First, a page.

I think the board intricate pattern could be used in top-view maze games to create the desired "lost" impression in the players. Distances are harder to calculate at first sight. I also imagine dungeon type in 2D boards (much like Dungeon Lords board background).

As for game design, I scrap something if it is too much trouble for players, not too much trouble for me (designer). This is a very valuable resource if you can use it right.

Thanks for the idea. Keep thinking!

mwhelehan
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Board? No thanks.

I agree that if I give clear directions with a visual (in a handout) it should be easy enough to get the tiles started. I also thought about having a "starter tile" that was four of them already joined, where the players than build off the starter tile.

A board could work, but since I like the morphic nature of random tile placement/switching I don't want a statc board. Also, I agree with Willi that tiles ON a board would most likely slip and slide.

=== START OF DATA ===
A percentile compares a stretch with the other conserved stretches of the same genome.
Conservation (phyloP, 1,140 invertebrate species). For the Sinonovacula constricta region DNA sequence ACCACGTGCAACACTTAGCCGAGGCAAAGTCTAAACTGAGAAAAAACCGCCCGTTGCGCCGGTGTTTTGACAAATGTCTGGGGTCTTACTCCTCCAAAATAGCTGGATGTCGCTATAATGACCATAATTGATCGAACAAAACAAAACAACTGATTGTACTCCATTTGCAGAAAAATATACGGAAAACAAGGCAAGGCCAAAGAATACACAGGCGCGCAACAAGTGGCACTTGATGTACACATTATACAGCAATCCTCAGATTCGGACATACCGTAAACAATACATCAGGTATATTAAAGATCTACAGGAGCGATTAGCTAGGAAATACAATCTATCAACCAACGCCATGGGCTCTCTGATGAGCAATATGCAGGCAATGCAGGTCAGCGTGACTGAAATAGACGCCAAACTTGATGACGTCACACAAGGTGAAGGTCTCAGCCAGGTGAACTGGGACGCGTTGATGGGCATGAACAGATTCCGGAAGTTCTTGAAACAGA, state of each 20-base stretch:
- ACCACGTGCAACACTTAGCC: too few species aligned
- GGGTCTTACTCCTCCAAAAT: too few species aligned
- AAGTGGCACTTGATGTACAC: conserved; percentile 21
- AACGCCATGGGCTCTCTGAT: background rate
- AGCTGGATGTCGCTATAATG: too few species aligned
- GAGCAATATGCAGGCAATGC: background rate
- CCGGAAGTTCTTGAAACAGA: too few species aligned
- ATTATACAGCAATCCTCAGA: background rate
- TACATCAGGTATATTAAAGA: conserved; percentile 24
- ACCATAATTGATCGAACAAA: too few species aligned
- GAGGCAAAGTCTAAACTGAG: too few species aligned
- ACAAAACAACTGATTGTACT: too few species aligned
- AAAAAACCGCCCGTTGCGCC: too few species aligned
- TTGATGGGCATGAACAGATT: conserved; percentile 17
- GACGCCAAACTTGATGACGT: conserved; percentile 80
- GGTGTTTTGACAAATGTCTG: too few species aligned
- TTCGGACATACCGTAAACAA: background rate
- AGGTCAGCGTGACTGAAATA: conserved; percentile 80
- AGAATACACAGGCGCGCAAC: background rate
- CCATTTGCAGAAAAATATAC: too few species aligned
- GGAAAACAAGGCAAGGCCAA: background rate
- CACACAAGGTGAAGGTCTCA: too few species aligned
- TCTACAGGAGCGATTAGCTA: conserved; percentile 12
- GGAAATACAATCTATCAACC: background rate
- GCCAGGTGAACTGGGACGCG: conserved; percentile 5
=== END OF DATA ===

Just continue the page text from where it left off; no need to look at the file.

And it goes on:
hoywolf
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Picture

You can just have a picture of the pattern in your rulebook, that should be enough to let them know how to assemble it.

schmanthony
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hoywolf wrote:You can just

hoywolf wrote:
You can just have a picture of the pattern in your rulebook, that should be enough to let them know how to assemble it.

I just can't agree that it will be enough. To illustrate with a simple example, given 2 pieces from this pattern, a user could easily put 2 faces together the "right way" or the "wrong way..." and each would look equally right without consulting the pattern in the rulebook - and rather carefully at that. It will be frustrating to a lot of players. You'll need something more than a picture in the rule book to make legal placements more intuitive.

But no matter what you will be adding difficulty to the simple task of placing a tile that simply does not exist for square, triangle or hex patterns. Adding any difficulty at all without some justification beyond novelty should be avoided IMHO.